HomeMoviesThe Force Awakens - Why It's Not As Good as You Think

The Force Awakens – Why It’s Not As Good as You Think


Like most movies, character is at the heart of Star Wars. There are plenty of great movies that are exceptions, but generally speaking in a pop movie like this one you need strong character work in order to have a well-functioning story. And almost from moment one, The Force Awakens makes bizarre choices with its characters that really weaken its narrative. After all, we start the movie with Poe Dameron, one of the most egregious mismatches between marketing and actual presence in recent memory (though not even the worst example in this movie. Why hire Gwendoline Christie to do absolutely nothing?). We open with Poe meeting with an old member of the Rebel Alliance, and we get told he’s the best pilot in the Resistance. Then he quips at Kylo Ren, and later instantly trusts Finn when they’re escaping from the First Order ship. And…that’s it.


This meager grounding is all we have to go on for the rest of the movie, as he shortly vanishes for most of the remaining runtime. It’s decent enough to start with, mind you. Leia made it through half of A New Hope based off little but spitting venom at Vader and Grand Moff Tarkin. But it’s something that needs to be built upon and reinforced through constant interactions with other characters and a deepening of the bonds between them. This is what Leia has that Poe lacks: her banter with Luke and Han, and the gradually warming relations between the three of them over the course of the second half of the movie, create a depth to her character that the initial half does not. Poe, on the other hand, disappears, doomed to only one more conversation in the entire rest of the movie. This vague, one-dimensional sketch is all he ever is, and it becomes very difficult to be invested in him or his role in the finale when his character and relationships are so nakedly superficial. I can’t even demonstrate how poorly the movie creates consistent psychology with its characters because it doesn’t even bother trying with Poe, despite acting like he is one of the main characters. To get a clearer look at how it handles this, we’ll have to instead consider its treatment of Finn.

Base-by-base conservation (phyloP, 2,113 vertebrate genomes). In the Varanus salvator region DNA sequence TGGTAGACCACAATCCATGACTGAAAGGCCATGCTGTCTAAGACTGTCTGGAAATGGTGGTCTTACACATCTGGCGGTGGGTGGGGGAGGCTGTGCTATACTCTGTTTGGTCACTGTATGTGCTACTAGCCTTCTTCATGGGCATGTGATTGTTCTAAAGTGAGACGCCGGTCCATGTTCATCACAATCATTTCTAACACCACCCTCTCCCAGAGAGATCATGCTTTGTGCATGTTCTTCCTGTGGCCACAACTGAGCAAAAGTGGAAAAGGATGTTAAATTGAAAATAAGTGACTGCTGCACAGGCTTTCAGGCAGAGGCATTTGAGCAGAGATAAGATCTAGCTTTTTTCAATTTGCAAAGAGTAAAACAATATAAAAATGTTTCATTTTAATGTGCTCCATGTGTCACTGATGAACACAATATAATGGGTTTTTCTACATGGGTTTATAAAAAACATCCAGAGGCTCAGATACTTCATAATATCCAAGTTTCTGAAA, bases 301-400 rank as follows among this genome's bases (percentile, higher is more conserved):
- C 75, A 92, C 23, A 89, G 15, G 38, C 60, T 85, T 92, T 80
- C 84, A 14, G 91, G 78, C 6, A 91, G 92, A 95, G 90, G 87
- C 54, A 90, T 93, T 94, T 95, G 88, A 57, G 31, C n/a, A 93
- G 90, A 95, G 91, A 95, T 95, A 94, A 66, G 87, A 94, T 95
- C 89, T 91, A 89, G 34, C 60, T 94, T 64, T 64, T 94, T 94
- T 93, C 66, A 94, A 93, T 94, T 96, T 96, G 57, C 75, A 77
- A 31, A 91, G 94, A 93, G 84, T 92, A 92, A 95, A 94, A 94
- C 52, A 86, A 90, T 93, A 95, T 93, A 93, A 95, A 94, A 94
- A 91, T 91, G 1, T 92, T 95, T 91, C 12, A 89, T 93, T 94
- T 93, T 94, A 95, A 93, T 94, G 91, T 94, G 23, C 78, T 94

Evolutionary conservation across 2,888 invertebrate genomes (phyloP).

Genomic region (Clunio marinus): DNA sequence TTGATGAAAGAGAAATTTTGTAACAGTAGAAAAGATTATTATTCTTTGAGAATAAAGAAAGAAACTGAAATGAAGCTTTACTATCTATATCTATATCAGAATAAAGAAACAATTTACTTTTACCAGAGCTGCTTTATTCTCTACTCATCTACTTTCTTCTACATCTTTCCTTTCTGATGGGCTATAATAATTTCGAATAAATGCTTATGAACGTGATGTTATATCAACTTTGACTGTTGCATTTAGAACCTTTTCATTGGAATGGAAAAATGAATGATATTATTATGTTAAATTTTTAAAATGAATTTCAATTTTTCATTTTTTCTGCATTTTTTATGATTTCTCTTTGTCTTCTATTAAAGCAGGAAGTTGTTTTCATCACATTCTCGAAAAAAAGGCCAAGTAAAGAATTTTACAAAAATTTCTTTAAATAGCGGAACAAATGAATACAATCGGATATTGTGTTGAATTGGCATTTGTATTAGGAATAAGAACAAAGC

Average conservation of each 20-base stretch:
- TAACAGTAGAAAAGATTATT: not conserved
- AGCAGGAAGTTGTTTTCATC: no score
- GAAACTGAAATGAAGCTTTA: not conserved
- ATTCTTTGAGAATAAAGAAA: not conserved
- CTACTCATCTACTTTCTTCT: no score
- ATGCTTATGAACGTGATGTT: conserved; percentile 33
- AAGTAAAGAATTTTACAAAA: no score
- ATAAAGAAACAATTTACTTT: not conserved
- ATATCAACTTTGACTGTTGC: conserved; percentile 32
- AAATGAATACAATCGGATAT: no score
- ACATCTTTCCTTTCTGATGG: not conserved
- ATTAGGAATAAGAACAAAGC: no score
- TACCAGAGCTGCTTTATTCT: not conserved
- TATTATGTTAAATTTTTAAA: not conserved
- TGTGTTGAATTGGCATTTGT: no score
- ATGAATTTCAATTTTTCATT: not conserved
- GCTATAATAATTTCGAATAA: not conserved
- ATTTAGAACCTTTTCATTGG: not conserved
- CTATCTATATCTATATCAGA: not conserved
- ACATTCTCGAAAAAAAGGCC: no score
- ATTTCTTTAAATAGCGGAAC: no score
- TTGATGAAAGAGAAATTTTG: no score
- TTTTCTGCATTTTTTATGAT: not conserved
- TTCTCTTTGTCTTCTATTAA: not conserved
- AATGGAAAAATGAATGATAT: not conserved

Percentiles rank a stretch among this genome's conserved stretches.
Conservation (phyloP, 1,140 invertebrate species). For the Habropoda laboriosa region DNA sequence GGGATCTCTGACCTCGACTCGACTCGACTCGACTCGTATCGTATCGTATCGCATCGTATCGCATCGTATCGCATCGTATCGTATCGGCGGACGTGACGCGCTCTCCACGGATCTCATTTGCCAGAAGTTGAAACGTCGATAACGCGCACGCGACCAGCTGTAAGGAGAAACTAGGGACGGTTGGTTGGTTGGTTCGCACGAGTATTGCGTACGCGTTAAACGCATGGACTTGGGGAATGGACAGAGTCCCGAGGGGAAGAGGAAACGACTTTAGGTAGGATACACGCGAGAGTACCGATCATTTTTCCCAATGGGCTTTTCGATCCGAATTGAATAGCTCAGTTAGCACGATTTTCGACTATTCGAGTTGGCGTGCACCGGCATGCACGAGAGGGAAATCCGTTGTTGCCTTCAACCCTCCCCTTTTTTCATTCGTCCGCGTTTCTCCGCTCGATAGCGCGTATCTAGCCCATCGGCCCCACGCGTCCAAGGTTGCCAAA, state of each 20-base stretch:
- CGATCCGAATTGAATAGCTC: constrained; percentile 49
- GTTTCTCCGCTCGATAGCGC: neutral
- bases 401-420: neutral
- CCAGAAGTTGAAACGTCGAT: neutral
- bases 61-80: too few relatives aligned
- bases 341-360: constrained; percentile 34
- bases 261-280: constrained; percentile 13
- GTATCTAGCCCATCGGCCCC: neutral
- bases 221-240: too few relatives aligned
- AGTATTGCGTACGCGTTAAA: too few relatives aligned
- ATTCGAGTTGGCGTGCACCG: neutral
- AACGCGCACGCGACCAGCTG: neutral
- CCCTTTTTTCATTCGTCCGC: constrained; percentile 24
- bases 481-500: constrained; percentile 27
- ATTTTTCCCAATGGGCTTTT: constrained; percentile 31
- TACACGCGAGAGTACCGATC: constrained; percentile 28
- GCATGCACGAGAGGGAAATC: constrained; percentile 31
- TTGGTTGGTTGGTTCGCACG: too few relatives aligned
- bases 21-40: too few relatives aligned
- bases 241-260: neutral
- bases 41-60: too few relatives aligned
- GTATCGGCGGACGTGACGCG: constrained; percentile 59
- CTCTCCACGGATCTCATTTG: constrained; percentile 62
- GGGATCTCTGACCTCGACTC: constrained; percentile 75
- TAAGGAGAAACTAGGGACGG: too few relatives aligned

When it comes to immediate establishment of who a character is, Finn is probably the best example in the movie. In his first scene, Finn is shocked and saddened to see that a Stormtrooper friend of his died in the attack on Jakku. He is subsequently horrified by the command to execute innocent civilians and quietly refuses to comply. This effectively establishes his respect for the sanctity of life and his conflicted feelings of camaraderie with his fellow Stormtroopers and disgust with the First Order’s actions. Except that doesn’t sound like Finn at all, does it? In his very next scene, he is happily blasting away at other Stormtroopers, feeling no conflict at all about fighting them.

Now, Stormtroopers have always been rather disposable in Star Wars; its philosophical musings on the pointlessness of anger and aggression aside, even the original trilogy didn’t spare a moment’s thought for the plight of the Stormtroopers. The mere fact of Finn joining in on this gleeful disregard for these faceless drones is not a particularly egregious facet of the plot by itself. What makes it so baffling is how the movie calls special attention to the fact that he cares about other Stormtroopers. His very first scene is watching in horror as a Stormtrooper dies in front of him and leaves a streak of blood on his face. It is possible to view this as mere terror at the prospect of battle, and his refusal to harm innocents as similar fear at the brutality of the First Order. Certainly much later on the movie claims his only motivation throughout the plot has been fear. But this is not the initial impression created by his actions, and so it leaves Finn cloaked in a veil of confusion that makes it hard to know how to feel about him.